Whisky: Exceptions to the rule

Bar Manager Ian has rounded up the latest list of Whiskies of the Month – this month’s theme is designed to shake you out of your routine…

“Today is April Fools Day, but don’t worry because we don’t want to trick you here at the Scotch Whisky Experience! However, this famous date has inspired us to pick out eight different expressions that are a bit different to what you expect: April’s whiskies of the month are exceptions to the rule!

Lowlands: Glenkinchie 12

Most distilleries will look for what they would call a soft water source (“soft water” means that the water has a low mineral content), giving clean, pure water to make whisky with. Glenkinchie Distillery, however, uses a hard water source with a high mineral content from the Lammermuir Hills Spring. Does it make a difference to Glenkinchie’s final character? Well, that’s certainly up for debate, but it definitely makes Glenkinchie an interesting malt to try as a comparison!

The classic 12 year old Glenkinchie single malt is malty, grassy, and citrusy in character. If you decide to add a couple of drops of water to this malt, you’ll find that it’s incredibly refreshing with more of those fresh grass aromas coming through.

Highlands: Raasay While We Wait

What makes the Raasay distillery different is that they haven’t actually released a single malt that’s been made at the distillery yet! That will be changing next year, as Raasay will be releasing their first single malt from whisky distilled on the island, by the end of 2020! In the meantime, (or you could say, “while we’re waiting” for that day to arrive), they have released this expression that’s been made for them at an undisclosed distillery.

Raasay While We Wait is an interesting dram in its own right, considering that it contains a blend of peated and unpeated whisky, finished in Tuscan Red Wine casks. It’s light and fruity on the nose, but peppery, smoky, and spicy on the palate.

Speyside: BenRiach 10 year old Curiositas

When you think of Speyside single malts, you’d be forgiven for thinking that they are all soft and fruity. To be fair most of them are, but of course you will find exceptions everywhere. BenRiach is a distillery that has both peated and unpeated styles, and the BenRiach 10 year old Curiositas single malt is part of the peated range of whiskies that you will find from the distillery.

It’s intensely smoky, earthy, and floral but there’s also hints of vanilla and lemon kicking about in the glass too!

Campbeltown: Glen Scotia 15 year old

If you ever get to visit Campbeltown then you will find plenty of evidence of the area’s whisky history: in the 19th Century, Campbeltown was home to over 30 distilleries operating in this one small area! These days, the industry is a bit more modest and there are just three distilleries currently in operation. Glen Scotia is one if the three distilleries that has survived to the present day.

Glen Scotia 15 year old single malt is typical in that traditional Campbeltown style. Expect maritime notes of brine and sea spray, but alongside lots of vanilla sweetness as well!

Islay: Caol Ila 15 year old, unpeated

Islay is a regional whisky style that is famous for one thing: peat. Most of the distilleries on Islay have a reputation for producing whisky that’s big, punchy, robust, and smoky in character. But just like our Speyside whisky of the month, you will always find exceptions.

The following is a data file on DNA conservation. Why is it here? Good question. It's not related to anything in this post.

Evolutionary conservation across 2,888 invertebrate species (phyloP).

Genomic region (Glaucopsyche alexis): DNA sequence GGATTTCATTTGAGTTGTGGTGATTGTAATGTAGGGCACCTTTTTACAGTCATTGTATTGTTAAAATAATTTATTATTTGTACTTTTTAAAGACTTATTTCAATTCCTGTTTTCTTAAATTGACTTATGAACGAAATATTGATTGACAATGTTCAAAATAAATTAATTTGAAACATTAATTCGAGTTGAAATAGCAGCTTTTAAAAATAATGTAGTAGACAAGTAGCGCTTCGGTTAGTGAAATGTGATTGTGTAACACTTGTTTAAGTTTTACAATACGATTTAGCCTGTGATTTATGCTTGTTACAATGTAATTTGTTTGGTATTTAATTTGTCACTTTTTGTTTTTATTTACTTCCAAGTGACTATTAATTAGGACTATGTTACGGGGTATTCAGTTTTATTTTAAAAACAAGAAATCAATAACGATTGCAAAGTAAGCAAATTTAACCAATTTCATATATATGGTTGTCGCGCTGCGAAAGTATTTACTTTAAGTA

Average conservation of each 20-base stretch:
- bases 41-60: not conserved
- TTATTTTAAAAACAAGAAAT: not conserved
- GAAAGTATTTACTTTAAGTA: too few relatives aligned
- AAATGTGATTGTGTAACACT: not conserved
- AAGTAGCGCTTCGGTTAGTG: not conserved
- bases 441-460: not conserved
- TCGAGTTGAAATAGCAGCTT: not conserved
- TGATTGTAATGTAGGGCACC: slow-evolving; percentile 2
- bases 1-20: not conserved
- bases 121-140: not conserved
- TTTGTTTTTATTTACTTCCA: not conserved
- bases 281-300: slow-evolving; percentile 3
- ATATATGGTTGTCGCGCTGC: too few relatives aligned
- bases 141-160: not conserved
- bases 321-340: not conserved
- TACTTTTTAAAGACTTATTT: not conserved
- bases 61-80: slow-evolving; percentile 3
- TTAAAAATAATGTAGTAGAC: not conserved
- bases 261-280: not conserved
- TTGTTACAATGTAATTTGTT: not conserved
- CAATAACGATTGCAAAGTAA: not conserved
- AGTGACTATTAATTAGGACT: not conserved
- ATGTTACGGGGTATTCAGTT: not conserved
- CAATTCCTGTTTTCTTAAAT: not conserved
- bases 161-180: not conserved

Standard Caol Ila expressions will have that typical “peat reek” but this 15 year old is unpeated meaning that you will get none of that! While still quite punchy (it’s cask strength, at 59.1% ABV), you will still find the Caol Ila 15 year old to be fresh, crisp, fruity, and spicy.

Blend: The Famous Grouse Smoky Black

Blended Scotch whisky has a reputation for being much lighter and easier drinking compared to single malts, and blenders tend to use peated single malts sparingly when crafting their blends, to avoid that smoky aroma overpowering the other flavours.

This is why The Famous Grouse Smoky Black really shows off the skills of a master blender: there’s a higher proportion of peated whisky within this blend, giving a distinct smoky edge which you normally wouldn’t get from your standard Famous Grouse! Although it’s smoky, you’ll still find it rich and sweet, with aromas of dried fruit, toffee, and spice.

Liqueur: Edradour Cream Liqueur

Cream liqueurs aren’t exactly unheard of but most Scotch whisky liqueurs tend not to be cream based. Edradour’s Cream Liqueur is probably one of the best of its kind: very easy going, with aromas and flavours of hazelnuts and white chocolate. Perfect over a dessert, or to make a Gaelic coffee with!

Luxury Scotch: Glenfiddich 21 year old Gran Reserva Rum Cask

You may have heard of Glenfiddich, considering that it’s one of the best-selling single malt Scotch whiskies in the world; but this one is a bit special. The Glenfiddich 21 year old Gran Reserva has been finished off in rum casks: rum casks for maturation isn’t completely unheard of but is still fairly rare, and gives this Glenfiddich an interesting flavour profile.

Your classic Glenfiddich character is here (lots of orchard fruits) but the rum cask influence gives this whisky of caramel and toffee sweetness, alongside tropical fruits and banana.

There’s nothing here on this list to fool you, but everything here is a little bit different from the norm if you’re in the mood for trying something unique! All of these expressions are available in both the McIntyre Gallery Bar and Amber Bar for you to enjoy a dram in Edinburgh, or you can purchase them by the bottle in our onsite whisky shop.

Slàinte mhath!”

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